Are you fascinated by the mysteries of the universe? Have you ever wondered what is out there, beyond the stars? If so, then you’ll be excited to hear about the recent research that has been conducted on Scorpius X-2, a neutron star accreting matter from a low-mass binary companion. Astronomers are getting closer to finding sources of continuous gravitational waves, and this research could be a major step forward in our understanding of the universe.
In this blog post, we’ll take a look at the research and explore how it could help us learn more about the mysterious universe beyond our own. Scorpius X-2 is a binary system 9,000 light-years away, featuring a 1.4-solar-mass neutron star accreting material from a companion star with half the mass of our sun. As the stolen gas flows onto the surface of the neutron star, it grows hot and radiates brightly in X-rays. The accretion of the material results in the neutron star becoming asymmetrically deformed as the gas piles up, and this deformation results in a torque (a rotational force) being imparted on the neutron star’s spin, speeding it up.
So far, astronomers have only detected gravitational waves in the form of brief bursts from the mergers of black holes and neutron stars. However, non-merging compact objects can in theory produce a nonstop torrent of gravitational waves, albeit weaker than those emitted by mergers. In particular, low-mass X-ray binary systems, in which a dense neutron star sweeps up matter torn from a close companion star, are likely suspects for emitting continuous gravitational waves.
Analyzing data from the system’s third observing run, which ran from April 2019 to the onset of the COVID-19 pandemic in early 2020, scientists were unable to detect continuous gravitational wave emission from Scorpius X-2. However, they were able to place much tighter constraints on the strength and frequency of any continuous gravitational waves — constraints that suggest such signals could be detectable during the collaboration’s next observing run, which is scheduled to begin in May and will be much more sensitive than previous observing runs, detecting fainter gravitational-wave signals.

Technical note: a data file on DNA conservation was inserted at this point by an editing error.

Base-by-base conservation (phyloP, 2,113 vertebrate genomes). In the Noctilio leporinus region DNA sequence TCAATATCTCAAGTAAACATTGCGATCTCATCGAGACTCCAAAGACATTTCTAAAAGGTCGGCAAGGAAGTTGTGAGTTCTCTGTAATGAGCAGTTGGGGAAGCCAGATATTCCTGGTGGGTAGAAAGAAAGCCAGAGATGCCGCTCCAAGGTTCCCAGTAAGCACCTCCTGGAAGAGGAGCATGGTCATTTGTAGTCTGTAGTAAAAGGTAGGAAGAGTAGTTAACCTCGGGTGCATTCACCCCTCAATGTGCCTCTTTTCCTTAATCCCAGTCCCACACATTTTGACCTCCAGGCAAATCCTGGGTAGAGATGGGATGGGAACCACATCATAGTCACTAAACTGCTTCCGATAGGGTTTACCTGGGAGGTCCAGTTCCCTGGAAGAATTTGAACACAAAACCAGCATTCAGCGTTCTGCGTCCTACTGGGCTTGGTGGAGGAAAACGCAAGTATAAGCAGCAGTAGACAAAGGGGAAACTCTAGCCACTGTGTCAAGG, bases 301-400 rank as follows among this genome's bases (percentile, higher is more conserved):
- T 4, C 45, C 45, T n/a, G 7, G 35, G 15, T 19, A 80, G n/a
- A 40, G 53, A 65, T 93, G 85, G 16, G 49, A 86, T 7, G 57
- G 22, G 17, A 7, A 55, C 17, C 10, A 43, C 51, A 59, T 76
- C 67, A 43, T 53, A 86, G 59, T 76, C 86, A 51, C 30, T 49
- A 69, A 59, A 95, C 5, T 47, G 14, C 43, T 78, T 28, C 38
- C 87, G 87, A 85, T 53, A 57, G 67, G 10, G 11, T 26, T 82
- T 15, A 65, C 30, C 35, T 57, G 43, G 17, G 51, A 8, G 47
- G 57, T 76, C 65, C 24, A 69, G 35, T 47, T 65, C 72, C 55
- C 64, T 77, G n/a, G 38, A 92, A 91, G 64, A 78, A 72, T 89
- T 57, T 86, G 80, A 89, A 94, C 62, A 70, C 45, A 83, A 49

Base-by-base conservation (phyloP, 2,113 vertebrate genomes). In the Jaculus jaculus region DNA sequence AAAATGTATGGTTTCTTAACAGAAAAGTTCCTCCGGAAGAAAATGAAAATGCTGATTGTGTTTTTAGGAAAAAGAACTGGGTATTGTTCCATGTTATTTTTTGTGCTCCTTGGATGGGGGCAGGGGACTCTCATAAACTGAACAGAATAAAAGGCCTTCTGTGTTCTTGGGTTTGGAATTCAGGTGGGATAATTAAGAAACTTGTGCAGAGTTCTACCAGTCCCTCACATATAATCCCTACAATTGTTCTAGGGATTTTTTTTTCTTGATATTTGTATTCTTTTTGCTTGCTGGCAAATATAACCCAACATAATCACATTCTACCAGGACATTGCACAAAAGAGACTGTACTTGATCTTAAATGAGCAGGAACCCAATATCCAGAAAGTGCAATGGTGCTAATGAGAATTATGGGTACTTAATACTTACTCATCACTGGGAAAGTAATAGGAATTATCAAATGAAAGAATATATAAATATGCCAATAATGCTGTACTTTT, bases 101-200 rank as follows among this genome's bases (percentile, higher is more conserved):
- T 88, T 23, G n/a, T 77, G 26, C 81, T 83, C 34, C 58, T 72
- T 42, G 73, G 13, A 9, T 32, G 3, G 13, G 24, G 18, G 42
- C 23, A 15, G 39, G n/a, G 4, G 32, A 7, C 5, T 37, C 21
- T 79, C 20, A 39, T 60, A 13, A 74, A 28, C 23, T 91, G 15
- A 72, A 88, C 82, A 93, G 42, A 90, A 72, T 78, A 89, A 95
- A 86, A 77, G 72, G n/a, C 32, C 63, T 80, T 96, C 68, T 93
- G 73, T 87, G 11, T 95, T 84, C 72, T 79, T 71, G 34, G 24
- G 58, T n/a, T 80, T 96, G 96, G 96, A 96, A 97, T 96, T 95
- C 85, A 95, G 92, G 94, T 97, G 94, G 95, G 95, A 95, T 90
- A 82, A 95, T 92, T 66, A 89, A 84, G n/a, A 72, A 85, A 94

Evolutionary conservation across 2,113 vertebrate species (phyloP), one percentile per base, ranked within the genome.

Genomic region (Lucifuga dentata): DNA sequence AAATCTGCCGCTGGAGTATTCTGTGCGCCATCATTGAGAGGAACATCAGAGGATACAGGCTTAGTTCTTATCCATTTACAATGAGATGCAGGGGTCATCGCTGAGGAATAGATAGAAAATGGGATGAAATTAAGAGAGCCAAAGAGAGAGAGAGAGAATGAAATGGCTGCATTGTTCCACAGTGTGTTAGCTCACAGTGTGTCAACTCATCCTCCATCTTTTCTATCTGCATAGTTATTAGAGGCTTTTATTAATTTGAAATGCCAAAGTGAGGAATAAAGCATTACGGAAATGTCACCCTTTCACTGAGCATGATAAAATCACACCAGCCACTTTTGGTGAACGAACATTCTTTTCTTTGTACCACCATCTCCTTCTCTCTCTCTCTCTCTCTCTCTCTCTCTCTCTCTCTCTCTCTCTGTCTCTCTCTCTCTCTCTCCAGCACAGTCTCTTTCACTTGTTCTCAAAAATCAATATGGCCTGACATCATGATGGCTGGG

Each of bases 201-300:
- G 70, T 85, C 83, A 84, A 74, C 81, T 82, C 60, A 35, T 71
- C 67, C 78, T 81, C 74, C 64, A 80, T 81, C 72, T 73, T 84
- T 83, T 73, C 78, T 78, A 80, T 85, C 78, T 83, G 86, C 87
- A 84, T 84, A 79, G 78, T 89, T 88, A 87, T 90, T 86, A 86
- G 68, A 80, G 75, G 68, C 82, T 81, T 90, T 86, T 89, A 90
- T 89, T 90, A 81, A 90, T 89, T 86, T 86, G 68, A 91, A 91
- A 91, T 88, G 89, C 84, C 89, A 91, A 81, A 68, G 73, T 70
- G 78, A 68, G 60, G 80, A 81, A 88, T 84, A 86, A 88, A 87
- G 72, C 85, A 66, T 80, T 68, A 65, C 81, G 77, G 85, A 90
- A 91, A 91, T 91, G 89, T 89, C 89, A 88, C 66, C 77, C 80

Calculations suggest that the rate of flow of material onto a neutron star (indicated by the strength of the X-rays) is correlated with the frequency of a neutron star’s spin and the frequency of gravitational waves it emits, since the higher accretion rate results in a stronger torque. In order for the system to remain in equilibrium so that the neutron star doesn’t fly apart, the stronger rotational torque causes an equally strong torque exerted by the emission of the gravitational waves that acts in the opposite direction so that the system is in balance.
Discovering the continuous emission of gravitational waves from such a system would allow scientists to gain greater insights into the process of accretion in low-mass X-ray binaries, as well as the properties of neutron stars in those systems. This research could help us learn more about the mysterious universe beyond our own, and could potentially lead to the discovery of new sources of continuous gravitational waves.
So stay tuned for more exciting news as the collaboration’s next observing run begins in May. Who knows what mysteries this research could unlock?